A little more than two years ago I contacted one of my old professors from American University.
We were working on a Webinar theme and I thought he’d be a good fit. A published author, an associate (not an adjunct) professor (but without a PhD), he had a lot of real world experience with political communication.
It had been about 10 years, but I could still remember the slide overlays he used in class to stimulate discussion.
And that’s the problem. Zero social media presence. How can a professor of communication profess to be an expert in teaching the skill if he’s not using the tools that are so widely adopted, and in many ways, have turned the idea of (a very weak) communications theory on its head?
They can’t. That’s right Professor. YOU can’t teach communications if you don’t have a clue about social media. And prospective students, you should avoid their classes. The university should drop you from the program. Sadder still, those of you implicated will never see a post like this one here.
“I’m a very private man,” he said to me. Please. You don’t have to share intimate details on Twitter if you choose not to. You do have to understand its impact on communications. Go be private in the private sector. Oh, wait, maybe you can’t.
Not only did this guy lack social media experience, he sniveled at the idea of having to provide a PowerPoint presentation. Seriously? You don’t know how to use PowerPoint?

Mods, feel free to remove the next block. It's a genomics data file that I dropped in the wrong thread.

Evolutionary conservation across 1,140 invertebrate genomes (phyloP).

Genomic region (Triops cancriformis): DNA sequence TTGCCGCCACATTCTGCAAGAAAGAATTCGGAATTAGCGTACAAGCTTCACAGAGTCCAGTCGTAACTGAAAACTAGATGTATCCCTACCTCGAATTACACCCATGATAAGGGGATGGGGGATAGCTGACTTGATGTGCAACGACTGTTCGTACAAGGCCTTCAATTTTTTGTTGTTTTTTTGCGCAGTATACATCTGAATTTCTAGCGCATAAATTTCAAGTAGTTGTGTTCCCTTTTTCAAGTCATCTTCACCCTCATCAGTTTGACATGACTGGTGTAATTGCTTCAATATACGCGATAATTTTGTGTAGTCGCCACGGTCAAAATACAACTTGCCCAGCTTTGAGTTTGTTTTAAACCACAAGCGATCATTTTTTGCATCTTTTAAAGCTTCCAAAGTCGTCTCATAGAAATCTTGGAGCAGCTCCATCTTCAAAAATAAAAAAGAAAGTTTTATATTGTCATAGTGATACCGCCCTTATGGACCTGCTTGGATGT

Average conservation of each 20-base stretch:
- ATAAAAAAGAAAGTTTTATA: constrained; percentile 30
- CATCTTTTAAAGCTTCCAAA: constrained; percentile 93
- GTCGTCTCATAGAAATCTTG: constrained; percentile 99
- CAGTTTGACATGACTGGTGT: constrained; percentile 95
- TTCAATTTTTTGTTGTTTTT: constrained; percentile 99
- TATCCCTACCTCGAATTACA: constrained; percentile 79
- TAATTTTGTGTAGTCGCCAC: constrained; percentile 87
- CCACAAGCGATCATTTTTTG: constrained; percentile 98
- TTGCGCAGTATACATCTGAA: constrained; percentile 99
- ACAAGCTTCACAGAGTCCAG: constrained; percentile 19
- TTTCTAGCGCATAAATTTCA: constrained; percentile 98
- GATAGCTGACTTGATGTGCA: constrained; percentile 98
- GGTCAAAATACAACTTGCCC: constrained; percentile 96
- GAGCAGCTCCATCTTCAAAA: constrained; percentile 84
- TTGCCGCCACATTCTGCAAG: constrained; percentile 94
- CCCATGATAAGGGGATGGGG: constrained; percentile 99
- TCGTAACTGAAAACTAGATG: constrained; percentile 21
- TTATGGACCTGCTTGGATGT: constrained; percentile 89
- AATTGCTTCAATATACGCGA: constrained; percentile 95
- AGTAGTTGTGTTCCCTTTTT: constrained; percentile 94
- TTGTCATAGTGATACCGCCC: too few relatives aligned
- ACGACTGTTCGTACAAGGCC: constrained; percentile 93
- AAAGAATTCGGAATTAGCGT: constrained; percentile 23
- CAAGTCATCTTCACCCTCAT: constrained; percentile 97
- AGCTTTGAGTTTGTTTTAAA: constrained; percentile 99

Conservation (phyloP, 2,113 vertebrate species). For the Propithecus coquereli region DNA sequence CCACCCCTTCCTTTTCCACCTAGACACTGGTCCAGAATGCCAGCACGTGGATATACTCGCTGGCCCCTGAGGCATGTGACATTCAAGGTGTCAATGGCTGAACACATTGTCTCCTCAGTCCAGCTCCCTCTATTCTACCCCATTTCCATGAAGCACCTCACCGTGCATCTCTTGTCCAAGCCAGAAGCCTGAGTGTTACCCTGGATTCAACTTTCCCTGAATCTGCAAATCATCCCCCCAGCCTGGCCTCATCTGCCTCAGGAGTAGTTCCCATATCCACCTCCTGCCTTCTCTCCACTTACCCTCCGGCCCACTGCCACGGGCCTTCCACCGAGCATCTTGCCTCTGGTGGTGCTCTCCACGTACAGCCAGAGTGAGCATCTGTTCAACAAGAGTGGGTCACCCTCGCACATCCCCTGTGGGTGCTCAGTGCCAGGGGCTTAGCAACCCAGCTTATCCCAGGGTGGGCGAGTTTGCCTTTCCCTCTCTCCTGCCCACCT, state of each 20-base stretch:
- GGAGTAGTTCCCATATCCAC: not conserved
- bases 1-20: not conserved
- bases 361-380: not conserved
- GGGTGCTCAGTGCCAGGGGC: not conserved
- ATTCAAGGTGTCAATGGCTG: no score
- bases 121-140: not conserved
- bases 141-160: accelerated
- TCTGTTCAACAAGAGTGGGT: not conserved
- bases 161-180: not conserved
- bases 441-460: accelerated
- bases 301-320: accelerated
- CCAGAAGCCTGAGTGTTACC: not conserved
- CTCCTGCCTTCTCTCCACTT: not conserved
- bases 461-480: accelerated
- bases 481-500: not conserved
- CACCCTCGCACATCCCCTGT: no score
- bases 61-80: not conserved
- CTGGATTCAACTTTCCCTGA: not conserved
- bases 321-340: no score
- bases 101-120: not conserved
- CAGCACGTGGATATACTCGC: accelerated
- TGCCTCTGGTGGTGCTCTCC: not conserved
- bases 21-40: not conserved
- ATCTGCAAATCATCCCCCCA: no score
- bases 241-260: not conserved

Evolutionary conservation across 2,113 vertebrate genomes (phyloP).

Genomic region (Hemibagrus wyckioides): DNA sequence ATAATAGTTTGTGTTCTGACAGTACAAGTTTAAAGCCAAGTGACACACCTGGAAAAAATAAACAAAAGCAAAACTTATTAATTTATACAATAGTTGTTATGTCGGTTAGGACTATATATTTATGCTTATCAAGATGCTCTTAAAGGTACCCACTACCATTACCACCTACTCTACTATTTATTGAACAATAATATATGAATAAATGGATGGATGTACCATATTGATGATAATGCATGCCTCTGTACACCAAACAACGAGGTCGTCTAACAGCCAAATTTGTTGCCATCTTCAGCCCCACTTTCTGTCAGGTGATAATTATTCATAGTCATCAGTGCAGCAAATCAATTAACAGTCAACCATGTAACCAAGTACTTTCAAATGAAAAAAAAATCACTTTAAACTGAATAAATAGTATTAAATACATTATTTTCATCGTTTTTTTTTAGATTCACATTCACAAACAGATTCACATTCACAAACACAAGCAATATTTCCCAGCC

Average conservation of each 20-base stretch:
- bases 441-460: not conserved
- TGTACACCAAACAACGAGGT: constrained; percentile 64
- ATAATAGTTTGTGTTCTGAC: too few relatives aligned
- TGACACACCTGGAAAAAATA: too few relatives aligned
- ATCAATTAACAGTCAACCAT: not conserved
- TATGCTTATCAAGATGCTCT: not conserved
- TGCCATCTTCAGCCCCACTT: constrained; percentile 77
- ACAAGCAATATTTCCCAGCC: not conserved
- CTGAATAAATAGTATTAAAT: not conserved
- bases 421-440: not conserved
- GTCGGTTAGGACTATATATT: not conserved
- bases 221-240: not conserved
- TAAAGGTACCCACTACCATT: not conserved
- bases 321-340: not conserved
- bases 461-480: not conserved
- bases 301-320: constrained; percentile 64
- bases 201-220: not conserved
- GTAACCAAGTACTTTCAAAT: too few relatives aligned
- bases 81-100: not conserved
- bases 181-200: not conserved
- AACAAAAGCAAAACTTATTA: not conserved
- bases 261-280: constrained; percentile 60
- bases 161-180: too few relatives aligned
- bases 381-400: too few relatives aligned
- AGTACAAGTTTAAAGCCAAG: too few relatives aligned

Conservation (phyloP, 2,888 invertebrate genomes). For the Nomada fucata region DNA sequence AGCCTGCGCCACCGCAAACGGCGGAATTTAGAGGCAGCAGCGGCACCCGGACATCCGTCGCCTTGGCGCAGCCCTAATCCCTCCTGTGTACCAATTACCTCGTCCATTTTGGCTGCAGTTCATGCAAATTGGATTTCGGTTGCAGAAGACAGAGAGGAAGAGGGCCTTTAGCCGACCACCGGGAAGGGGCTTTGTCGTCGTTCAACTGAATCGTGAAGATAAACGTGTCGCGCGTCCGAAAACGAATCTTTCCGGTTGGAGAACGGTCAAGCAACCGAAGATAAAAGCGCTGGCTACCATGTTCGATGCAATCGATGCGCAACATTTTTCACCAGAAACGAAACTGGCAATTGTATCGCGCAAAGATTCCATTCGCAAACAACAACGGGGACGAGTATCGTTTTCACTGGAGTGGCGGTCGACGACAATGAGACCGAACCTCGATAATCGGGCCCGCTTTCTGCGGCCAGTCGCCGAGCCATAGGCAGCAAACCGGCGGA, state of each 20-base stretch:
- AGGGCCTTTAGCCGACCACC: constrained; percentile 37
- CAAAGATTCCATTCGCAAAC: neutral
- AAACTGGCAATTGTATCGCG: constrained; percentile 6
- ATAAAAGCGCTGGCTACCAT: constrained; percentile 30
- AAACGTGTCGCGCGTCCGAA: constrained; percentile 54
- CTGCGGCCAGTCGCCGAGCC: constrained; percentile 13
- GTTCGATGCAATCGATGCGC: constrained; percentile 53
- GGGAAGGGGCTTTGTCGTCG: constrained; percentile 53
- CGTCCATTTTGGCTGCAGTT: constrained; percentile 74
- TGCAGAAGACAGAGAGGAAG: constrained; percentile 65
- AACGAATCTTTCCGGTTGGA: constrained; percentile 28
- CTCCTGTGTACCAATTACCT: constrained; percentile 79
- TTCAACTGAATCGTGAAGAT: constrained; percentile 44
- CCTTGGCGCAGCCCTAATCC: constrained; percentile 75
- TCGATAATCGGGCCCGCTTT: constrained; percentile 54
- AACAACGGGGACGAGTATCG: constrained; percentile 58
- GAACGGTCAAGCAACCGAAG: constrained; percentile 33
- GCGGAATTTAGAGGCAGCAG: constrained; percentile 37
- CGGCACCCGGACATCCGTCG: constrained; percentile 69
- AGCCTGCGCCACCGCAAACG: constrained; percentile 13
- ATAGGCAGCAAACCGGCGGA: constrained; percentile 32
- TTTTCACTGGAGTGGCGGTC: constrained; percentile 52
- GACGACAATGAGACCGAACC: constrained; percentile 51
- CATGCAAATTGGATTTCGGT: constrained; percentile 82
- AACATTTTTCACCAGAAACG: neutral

His next question was about consulting fees. He’d dropped a several pegs on my esteem chart with his comment on social media, and hit zero with his remark on PowerPoint, the last thing I intended to do was give him an audience of 5,000 marketing and PR professionals and pay him to flop. Worse, I know that he had no idea that was what I was thinking. It was beyond him.
Now I’m a big fan of theory and every student should have to slug through and summarize 30 page journal articles. Every student should meet the challenge of statistics and conducting a scientifically valid survey. If you are considering graduate school, I’d encourage you to get an MBA and not an MA or MS, because it’ll open so many more doors to you (I ended up going back to grad school again, this time at night, to get an MBA). But to the point I’m making, I’m not advocating getting away from the core. What I am advocating for, is that if you can’t teach the application in today’s world — the real world — then your value as a teacher is significantly lower.
That’s one of the reasons why I admire Deirdre Breckenridge, who often blogs for her students, and Mark Schaefer (who I often find myself disagreeing with, but he makes me think) whose post tonight about the Mayo Clinic sparked this idea you are reading. There are 17 professors on my list of PR and marketing professors, but these two are stand out: theory combined with real-world experience. That’s what students today need.
How many of your professors don’t have a clue about social media?
If you enjoyed this post, you might also like:
Social media comments: abuse of a writer
Such a great post, Frank! You've inspired me to write about this issue at some stage too, as it's huge.
@Leigh_Andrews Thanks Leigh! I suppose pointing out this isn't isolated. Recall back to your old comms text books, check out the author's name and then look for them in social media. Very few can be found. Even among some of the most renown academics in our little industry.
@Frank_Strong Agreed! It's very true and very sad. I also find that the public relations professionals who are meant to be guiding their clients into the social media space tend to be hesitant of doing so. Could be a generational thing?